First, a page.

In a recent statement, Communications Minister Kapil Sibal stressed on the need of having an institutional mechanism in place to prevent the misuse of social networking websites in the country. “We have to make efforts in consultation with the websites and impress upon them to create an institutional mechanism to prevent misuse of technology,” he was quoted as saying outside the Parliament House. Now, in a step in that direction, the government is working alongwith social networking websites towards creating an institutional mechanism to check the misuse of social networking websites in the country. The recent turn of events, especially those pertaining to the widespread NE exodus in the country, shed light on the role that social networking websites like Facebook and Twitter play in our lives today. Earlier reports have already established the fact that web pages containing content offensive to the sentiments of those from the North East were splashed across the web in an attempt to incite violence and trigger fear in the country.
Setting up institutional mechanism to check social networking misuse (Image credit: Getty Images
Sibal opined that if technology was misused, then there should be provision for punishment and that such a thing is not available at the moment. He added further, “Now we have to decide the steps we have to take under our laws on how we can take it forward so that we can seek help from these websites in the coming days. We can identify those who have misused these website and punish them.”
In his statement, Sibal added that some websites have agreed to share user information with the government.
Facebook affirmed yesterday that it is working with the Indian government in an attempt to remove all “hateful” content from its website. That bit of information was the latest to unfold in what has been an ongoing exercise by the government since a few days now – i.e., deleting offensive material on the Internet, potent to cause communal tension in the country – the count for which reached 310 yesterday, with the government banning 65 more web pages.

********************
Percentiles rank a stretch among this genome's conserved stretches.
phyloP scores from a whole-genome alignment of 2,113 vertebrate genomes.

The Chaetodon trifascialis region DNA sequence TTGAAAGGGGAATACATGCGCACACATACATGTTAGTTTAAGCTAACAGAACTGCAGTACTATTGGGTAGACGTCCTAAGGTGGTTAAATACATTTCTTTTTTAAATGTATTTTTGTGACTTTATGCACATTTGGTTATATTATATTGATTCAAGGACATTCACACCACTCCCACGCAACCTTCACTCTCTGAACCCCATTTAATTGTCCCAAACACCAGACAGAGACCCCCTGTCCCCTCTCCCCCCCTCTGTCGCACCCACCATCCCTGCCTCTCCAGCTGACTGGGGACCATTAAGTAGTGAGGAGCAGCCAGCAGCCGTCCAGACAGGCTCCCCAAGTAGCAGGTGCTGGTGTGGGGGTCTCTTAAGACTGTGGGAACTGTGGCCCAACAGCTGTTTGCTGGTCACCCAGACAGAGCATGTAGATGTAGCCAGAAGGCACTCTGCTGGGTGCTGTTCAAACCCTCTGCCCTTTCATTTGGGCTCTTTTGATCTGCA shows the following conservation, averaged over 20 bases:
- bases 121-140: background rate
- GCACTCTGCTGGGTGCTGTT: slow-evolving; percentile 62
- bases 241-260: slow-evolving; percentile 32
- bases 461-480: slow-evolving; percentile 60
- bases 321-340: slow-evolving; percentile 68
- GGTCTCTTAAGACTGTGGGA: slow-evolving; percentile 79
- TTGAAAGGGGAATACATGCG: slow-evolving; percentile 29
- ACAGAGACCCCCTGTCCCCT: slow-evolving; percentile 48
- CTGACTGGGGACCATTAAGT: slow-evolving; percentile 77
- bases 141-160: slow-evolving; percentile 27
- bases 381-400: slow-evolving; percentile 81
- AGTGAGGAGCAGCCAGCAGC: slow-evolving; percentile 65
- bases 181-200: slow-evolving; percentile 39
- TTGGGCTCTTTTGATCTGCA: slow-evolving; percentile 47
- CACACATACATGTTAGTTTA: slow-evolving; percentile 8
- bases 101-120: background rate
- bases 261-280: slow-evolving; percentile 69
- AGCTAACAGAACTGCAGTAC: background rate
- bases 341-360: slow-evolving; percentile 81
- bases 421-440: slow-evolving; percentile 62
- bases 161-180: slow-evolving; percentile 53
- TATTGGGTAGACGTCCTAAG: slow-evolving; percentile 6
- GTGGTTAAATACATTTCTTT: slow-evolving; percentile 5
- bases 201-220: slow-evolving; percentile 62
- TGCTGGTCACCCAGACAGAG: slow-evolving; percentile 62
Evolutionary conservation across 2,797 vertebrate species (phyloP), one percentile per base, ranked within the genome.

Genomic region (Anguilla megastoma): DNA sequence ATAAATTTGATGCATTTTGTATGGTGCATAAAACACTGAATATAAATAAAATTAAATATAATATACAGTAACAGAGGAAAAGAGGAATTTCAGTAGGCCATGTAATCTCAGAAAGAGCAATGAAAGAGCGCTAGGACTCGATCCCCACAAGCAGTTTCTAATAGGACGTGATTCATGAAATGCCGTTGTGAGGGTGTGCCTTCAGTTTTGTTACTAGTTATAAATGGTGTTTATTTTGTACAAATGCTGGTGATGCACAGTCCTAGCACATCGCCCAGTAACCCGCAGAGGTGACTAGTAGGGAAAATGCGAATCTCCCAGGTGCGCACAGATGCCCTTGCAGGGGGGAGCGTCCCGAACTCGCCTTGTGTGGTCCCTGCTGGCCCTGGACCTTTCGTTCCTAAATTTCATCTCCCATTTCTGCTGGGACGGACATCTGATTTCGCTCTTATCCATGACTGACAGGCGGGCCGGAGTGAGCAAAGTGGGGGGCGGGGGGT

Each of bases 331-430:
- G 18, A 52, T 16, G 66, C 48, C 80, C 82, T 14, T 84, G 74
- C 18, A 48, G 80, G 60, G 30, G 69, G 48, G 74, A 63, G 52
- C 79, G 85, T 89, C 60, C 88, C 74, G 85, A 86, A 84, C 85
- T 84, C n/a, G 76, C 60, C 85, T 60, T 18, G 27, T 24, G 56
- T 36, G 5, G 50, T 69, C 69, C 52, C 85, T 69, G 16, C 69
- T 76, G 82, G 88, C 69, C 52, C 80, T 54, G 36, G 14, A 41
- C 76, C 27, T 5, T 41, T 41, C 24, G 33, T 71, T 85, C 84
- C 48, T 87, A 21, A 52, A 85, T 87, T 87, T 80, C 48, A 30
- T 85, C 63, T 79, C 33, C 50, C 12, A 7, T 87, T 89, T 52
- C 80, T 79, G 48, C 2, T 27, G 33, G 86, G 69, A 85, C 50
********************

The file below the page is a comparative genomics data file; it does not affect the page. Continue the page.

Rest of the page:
A company spokesperson was quoted as saying, “Facebook will remove content which breaches our terms as set out in our statement of rights and responsibilities. Content or individuals can be removed from Facebook for a variety of reasons, including issuing direct calls for violence or perpetuating hate speech. We have received requests from Indian authorities and agencies and are working through those requests and responding to the agencies. We encourage people to continue to use our tools to report content they are concerned about so that we can investigate and take action fast.”
Even as you read this, the government is quickly working towards shutting down websites in the light of the North-East exodus. The Centre has come down heavily on the channels it believes are playing a role in triggering fear and leading to the exodus. It has been found that morphed images and videos were uploaded to these websites with an aim to incite the Muslim community in the country.
Reports have also been indicating that a Pakistan-based hardline group carried out the task of doctoring the images and disseminated them through popular social networks like Facebook, Twitter and YouTube. A report by the Home Ministry states that the majority of the content appeared online on July 13. Reportedly, fake profiles were created to spread the morphed images.